The project will be managed by accessibility expert and Media Access Australia project manager Dr Scott Hollier, who has worked on similar projects, including a guide to accessible social media, starter guides for service providers and training programs for seniors.
Dr Hollier said that the main reason for the project was ensuring consumer choice. “Everybody has a right to affordable accessible technology and this project will provide independent, practical information delivered via a fully-accessible microsite.
“The default position of information or advice often given to people with disabilities is some form of specialist accessibility technology. The vast majority of people don’t need this. They can use the wealth of accessibility built-in to mainstream products.”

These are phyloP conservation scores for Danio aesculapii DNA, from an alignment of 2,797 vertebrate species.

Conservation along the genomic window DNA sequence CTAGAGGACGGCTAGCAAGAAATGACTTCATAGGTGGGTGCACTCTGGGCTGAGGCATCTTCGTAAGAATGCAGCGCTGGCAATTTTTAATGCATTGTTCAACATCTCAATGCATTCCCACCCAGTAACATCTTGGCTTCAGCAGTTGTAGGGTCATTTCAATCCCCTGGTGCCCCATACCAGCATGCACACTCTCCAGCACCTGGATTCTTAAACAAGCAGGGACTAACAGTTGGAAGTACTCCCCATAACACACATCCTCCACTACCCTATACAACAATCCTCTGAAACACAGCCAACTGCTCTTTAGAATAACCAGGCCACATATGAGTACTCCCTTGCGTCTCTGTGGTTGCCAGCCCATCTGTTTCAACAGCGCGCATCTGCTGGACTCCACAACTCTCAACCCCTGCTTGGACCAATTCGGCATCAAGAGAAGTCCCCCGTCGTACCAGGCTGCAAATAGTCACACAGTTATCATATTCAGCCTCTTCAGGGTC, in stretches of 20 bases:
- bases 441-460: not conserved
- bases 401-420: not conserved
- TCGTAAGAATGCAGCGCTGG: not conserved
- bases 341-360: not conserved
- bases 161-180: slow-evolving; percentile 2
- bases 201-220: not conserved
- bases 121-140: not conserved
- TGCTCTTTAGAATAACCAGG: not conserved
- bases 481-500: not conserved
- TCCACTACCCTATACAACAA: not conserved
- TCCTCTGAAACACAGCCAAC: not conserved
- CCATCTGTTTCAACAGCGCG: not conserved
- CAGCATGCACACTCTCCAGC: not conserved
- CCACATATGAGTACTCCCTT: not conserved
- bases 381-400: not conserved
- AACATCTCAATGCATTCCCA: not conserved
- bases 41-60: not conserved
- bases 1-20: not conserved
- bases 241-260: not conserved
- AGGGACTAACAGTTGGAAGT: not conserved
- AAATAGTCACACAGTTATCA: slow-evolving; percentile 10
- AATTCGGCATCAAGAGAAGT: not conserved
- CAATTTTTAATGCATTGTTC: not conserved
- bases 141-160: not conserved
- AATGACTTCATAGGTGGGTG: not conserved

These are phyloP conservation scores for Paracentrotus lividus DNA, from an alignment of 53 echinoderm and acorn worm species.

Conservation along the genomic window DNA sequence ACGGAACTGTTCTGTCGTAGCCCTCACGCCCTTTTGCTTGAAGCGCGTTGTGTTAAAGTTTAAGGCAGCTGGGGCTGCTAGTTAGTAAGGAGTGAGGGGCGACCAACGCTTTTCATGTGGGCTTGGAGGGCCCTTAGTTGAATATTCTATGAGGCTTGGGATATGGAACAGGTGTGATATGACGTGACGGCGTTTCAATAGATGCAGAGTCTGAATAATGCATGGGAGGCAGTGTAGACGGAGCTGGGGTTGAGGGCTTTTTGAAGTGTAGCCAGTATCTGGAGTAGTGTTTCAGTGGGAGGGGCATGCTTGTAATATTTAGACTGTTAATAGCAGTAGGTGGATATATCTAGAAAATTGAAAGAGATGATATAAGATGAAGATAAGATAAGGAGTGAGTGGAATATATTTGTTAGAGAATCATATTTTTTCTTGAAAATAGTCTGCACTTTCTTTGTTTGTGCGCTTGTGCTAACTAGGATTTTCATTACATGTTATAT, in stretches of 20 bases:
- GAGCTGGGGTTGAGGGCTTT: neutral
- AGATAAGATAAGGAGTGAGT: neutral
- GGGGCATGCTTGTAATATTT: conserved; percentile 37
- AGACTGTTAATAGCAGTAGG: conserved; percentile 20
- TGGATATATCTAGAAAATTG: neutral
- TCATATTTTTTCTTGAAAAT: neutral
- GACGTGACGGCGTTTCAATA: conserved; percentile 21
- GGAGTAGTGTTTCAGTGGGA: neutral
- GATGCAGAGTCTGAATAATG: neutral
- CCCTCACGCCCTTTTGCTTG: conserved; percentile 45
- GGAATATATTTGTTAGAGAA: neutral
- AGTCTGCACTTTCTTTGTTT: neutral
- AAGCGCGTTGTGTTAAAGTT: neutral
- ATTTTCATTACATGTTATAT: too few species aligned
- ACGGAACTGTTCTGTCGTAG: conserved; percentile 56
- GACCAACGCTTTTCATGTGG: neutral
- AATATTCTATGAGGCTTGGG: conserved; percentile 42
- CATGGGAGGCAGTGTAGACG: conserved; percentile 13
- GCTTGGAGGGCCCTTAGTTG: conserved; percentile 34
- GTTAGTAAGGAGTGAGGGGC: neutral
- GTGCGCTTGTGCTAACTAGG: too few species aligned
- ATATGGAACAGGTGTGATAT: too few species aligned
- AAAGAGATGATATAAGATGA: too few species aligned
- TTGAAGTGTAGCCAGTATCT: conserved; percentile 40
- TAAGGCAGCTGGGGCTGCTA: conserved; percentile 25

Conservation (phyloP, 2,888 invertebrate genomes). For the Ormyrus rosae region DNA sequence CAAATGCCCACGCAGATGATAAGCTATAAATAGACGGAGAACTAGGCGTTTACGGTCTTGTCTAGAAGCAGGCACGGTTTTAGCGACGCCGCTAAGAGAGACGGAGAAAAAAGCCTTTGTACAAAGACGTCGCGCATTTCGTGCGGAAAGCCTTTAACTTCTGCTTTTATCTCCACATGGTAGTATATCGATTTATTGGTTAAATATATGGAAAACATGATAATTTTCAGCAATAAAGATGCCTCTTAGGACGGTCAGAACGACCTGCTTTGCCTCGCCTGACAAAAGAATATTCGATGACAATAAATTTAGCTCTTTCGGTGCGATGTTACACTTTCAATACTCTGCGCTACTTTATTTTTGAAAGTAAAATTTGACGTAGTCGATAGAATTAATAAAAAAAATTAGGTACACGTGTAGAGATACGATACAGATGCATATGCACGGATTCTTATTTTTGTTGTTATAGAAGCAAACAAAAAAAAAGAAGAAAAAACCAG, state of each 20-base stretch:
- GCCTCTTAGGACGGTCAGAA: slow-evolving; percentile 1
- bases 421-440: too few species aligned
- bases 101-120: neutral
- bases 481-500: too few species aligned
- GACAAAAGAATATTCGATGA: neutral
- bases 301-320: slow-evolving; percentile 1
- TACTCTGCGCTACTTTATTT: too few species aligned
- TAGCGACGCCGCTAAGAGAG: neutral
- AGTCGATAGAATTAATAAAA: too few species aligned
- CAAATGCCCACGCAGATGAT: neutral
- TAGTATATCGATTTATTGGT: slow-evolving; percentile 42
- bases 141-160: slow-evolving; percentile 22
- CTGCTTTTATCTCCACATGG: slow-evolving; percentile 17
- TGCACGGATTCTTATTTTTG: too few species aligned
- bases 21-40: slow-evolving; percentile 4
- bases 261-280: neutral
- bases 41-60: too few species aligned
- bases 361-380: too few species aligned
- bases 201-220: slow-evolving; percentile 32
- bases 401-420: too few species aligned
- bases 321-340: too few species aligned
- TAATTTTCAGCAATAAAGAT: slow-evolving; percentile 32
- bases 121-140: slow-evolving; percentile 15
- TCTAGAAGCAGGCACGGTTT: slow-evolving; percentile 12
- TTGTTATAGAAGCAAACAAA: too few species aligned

The project will help people make informed choices, particularly looking at the advantages and disadvantages of different platform/software/device combinations and their accessibility. This includes whether there is an option to cheaply upgrade an existing device to take advantage of new accessibility features.
The information will be presented in useful ways based on ‘user scenarios’ to show different situations and options. For example, students are encouraged to ‘Bring Your Own Device’, and they need to balance accessibility with affordability and ensure that they can properly carry out tasks at school or college with a device that is reasonably portable.
The project is made up of a number of stages. Starting from July 2015, this will include:
- Researching existing devices, operating systems and apps/software to look at basic accessibility features.
- Forming user profiles highlighting real-world scenarios of how people with disabilities use different devices. This will be undertaken with the assistance of VisAbility.
- Creation of a fully-accessible microsite (to WCAG 2.0 AA standards), including detailed practical information, tip sheets and links.
- Promotion of the resource to community organisations and the public.
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